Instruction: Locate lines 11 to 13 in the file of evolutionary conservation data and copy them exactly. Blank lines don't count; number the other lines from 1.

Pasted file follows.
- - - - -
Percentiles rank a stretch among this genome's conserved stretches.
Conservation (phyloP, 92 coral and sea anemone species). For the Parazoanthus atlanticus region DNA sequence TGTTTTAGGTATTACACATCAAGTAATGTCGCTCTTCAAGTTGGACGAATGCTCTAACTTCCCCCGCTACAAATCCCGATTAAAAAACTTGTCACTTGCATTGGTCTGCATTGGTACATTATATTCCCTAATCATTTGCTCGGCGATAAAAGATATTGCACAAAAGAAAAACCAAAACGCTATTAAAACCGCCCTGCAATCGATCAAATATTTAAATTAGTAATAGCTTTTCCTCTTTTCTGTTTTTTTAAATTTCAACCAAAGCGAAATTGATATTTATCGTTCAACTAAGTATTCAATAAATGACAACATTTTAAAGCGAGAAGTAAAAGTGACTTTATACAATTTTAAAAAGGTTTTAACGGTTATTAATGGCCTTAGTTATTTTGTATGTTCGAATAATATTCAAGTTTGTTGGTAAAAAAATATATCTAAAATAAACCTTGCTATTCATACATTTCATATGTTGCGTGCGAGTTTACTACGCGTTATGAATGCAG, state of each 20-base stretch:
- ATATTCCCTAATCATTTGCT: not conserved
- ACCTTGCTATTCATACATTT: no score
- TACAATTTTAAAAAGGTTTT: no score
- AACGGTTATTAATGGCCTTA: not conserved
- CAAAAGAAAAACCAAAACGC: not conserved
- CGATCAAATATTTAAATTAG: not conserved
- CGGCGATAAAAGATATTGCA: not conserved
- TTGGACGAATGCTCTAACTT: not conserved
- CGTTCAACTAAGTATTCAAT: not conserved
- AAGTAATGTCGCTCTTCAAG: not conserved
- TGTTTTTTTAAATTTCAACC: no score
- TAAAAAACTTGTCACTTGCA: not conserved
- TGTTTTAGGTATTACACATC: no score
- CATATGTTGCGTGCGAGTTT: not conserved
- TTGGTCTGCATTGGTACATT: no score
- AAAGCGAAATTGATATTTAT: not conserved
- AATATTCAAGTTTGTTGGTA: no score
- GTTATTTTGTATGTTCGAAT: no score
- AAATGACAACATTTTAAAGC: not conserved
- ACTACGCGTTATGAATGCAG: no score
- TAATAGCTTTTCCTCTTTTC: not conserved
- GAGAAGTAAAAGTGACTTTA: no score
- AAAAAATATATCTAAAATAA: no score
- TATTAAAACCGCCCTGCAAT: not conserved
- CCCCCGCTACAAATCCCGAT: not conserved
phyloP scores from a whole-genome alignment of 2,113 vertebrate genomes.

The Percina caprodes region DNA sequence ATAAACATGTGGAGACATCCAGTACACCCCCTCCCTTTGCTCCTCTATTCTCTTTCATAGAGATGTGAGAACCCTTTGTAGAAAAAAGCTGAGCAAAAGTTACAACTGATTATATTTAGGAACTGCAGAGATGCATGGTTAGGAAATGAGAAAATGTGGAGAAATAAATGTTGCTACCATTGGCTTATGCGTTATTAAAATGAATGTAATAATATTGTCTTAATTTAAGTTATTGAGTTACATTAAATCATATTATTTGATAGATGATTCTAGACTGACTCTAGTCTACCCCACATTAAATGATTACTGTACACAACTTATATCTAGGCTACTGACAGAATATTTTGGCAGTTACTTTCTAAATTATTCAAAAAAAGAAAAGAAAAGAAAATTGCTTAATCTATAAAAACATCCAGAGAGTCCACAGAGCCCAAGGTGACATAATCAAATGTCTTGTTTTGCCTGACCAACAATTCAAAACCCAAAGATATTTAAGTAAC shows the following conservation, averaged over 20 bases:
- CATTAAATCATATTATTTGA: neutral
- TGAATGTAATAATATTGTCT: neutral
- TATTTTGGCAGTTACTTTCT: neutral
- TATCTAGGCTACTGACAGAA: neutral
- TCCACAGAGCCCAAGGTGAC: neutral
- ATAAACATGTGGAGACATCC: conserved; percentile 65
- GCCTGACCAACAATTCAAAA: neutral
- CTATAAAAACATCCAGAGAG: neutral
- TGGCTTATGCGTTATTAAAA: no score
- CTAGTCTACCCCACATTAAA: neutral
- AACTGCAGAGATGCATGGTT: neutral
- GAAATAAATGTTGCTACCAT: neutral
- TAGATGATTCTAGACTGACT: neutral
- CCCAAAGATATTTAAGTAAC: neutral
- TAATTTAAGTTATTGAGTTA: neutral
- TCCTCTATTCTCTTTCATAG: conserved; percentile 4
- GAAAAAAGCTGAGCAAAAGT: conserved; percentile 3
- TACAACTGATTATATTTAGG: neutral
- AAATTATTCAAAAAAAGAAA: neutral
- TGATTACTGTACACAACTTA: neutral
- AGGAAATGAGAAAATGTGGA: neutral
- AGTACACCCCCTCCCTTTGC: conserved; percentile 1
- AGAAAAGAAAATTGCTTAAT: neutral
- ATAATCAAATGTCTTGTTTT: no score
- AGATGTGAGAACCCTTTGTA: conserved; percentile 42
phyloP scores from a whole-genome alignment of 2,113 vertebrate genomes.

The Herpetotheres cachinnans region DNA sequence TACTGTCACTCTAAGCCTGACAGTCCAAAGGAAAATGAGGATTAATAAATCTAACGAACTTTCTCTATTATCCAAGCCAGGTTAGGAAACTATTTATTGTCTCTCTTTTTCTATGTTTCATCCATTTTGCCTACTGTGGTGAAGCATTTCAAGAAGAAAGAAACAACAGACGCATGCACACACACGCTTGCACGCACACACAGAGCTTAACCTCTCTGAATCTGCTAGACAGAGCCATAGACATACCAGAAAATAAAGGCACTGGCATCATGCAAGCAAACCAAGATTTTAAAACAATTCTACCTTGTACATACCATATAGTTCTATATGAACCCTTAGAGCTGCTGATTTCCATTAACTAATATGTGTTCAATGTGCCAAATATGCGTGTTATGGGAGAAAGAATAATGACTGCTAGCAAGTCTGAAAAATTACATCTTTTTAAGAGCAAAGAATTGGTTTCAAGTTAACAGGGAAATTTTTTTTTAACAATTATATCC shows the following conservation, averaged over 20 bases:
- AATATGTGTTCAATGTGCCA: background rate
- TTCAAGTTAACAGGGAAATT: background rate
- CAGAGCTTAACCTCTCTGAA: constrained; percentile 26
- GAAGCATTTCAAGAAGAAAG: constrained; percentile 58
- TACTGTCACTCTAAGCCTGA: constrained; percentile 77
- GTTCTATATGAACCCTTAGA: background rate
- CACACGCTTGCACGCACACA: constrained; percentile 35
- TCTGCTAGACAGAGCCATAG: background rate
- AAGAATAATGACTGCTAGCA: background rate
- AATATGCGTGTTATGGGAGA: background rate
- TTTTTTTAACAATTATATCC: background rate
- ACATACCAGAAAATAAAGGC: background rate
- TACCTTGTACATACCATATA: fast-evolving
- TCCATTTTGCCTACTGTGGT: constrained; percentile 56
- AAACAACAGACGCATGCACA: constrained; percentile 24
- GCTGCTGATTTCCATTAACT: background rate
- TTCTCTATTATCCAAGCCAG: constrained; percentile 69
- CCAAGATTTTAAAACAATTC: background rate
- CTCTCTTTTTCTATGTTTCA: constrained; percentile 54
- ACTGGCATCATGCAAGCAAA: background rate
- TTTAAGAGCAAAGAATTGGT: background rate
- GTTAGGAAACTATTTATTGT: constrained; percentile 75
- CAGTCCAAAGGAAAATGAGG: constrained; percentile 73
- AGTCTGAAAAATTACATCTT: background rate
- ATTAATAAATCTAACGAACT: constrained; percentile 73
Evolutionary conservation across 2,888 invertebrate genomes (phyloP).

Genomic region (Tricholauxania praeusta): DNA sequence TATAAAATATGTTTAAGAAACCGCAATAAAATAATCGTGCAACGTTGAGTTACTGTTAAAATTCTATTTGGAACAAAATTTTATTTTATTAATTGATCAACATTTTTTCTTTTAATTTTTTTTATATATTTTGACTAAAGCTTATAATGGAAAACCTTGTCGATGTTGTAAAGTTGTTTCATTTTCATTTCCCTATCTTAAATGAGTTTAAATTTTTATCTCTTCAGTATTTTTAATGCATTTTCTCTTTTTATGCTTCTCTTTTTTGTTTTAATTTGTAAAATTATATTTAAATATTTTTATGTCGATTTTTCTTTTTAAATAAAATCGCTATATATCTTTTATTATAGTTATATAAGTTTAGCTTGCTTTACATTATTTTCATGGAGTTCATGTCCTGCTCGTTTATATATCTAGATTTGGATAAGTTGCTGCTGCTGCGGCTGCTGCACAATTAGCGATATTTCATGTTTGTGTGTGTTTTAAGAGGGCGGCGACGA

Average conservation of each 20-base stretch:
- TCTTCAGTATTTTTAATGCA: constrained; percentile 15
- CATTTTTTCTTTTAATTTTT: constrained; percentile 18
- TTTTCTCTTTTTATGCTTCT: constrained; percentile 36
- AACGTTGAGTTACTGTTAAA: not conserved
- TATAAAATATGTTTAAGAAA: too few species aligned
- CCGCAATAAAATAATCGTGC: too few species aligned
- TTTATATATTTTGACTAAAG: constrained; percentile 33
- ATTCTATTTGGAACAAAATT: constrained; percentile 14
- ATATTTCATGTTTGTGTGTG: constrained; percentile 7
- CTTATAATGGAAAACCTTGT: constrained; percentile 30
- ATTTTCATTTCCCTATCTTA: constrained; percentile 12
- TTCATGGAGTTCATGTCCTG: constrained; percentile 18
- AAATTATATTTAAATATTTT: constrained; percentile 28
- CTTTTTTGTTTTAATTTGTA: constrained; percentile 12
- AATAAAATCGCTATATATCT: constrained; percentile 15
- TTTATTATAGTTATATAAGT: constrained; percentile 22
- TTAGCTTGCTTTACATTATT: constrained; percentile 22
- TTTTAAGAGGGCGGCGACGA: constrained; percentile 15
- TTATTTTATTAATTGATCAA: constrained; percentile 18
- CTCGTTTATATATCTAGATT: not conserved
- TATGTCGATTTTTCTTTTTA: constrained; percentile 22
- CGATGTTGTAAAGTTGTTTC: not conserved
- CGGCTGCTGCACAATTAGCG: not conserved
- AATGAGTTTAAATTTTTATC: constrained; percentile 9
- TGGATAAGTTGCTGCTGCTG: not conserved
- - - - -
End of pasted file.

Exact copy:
- CGTTCAACTAAGTATTCAAT: not conserved
- AAGTAATGTCGCTCTTCAAG: not conserved
- TGTTTTTTTAAATTTCAACC: no score